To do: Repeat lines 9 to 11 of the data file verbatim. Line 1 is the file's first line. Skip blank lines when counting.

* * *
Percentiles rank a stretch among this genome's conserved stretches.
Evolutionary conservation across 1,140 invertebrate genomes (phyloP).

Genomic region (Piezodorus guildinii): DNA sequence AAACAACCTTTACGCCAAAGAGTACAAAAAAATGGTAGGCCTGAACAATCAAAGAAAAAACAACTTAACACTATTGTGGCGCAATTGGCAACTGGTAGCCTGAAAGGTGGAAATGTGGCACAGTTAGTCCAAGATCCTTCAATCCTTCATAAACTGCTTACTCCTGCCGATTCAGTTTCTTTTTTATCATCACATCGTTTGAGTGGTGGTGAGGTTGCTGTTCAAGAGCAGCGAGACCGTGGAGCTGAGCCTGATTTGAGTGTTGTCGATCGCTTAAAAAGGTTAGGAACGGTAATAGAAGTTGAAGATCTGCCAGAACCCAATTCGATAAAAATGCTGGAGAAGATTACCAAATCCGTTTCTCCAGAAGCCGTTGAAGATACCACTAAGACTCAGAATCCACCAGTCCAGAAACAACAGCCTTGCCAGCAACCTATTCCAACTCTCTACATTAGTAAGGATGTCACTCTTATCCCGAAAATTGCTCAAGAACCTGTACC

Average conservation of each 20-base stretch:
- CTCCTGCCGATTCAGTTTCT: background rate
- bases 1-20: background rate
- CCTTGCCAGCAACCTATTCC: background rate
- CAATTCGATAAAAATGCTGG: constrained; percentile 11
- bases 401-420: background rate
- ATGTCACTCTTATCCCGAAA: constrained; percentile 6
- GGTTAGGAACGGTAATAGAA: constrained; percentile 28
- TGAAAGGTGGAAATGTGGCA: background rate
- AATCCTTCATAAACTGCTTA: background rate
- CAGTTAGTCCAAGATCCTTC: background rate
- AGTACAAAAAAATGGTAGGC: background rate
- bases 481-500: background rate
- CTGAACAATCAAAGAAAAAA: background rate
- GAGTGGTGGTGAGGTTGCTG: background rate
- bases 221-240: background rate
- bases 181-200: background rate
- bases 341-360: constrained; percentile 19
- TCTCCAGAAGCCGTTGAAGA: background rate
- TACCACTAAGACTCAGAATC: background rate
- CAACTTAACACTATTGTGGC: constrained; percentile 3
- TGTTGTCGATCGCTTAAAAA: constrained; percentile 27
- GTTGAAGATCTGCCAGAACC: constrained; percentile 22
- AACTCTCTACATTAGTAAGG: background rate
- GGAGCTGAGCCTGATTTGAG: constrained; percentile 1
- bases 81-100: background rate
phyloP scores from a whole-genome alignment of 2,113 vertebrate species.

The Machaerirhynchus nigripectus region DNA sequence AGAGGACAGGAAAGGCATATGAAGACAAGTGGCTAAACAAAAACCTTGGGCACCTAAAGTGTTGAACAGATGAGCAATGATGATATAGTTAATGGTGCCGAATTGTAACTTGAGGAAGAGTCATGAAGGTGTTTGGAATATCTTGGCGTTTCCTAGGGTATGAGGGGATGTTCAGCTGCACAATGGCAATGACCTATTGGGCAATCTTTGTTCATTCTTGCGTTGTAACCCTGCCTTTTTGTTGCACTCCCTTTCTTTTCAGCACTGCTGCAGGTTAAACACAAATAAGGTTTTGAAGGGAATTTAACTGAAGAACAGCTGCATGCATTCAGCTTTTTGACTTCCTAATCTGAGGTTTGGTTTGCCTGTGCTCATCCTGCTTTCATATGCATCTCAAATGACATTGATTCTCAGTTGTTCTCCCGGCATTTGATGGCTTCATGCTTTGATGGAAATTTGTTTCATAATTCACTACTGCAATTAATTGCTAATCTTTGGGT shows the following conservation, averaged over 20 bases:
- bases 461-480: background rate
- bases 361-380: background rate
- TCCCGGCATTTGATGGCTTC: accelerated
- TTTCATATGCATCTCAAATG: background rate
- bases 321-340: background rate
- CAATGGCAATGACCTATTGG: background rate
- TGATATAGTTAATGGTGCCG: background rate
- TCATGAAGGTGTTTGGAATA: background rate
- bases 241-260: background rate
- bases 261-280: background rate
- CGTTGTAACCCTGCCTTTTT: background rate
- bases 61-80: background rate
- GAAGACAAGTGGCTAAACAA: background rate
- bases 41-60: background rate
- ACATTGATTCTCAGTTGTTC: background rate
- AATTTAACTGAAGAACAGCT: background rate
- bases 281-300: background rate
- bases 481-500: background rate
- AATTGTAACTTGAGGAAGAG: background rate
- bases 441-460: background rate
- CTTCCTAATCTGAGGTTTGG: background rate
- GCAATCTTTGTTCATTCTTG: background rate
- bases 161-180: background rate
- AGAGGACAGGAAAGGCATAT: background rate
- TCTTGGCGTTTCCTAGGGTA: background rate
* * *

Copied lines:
- bases 401-420: background rate
- ATGTCACTCTTATCCCGAAA: constrained; percentile 6
- GGTTAGGAACGGTAATAGAA: constrained; percentile 28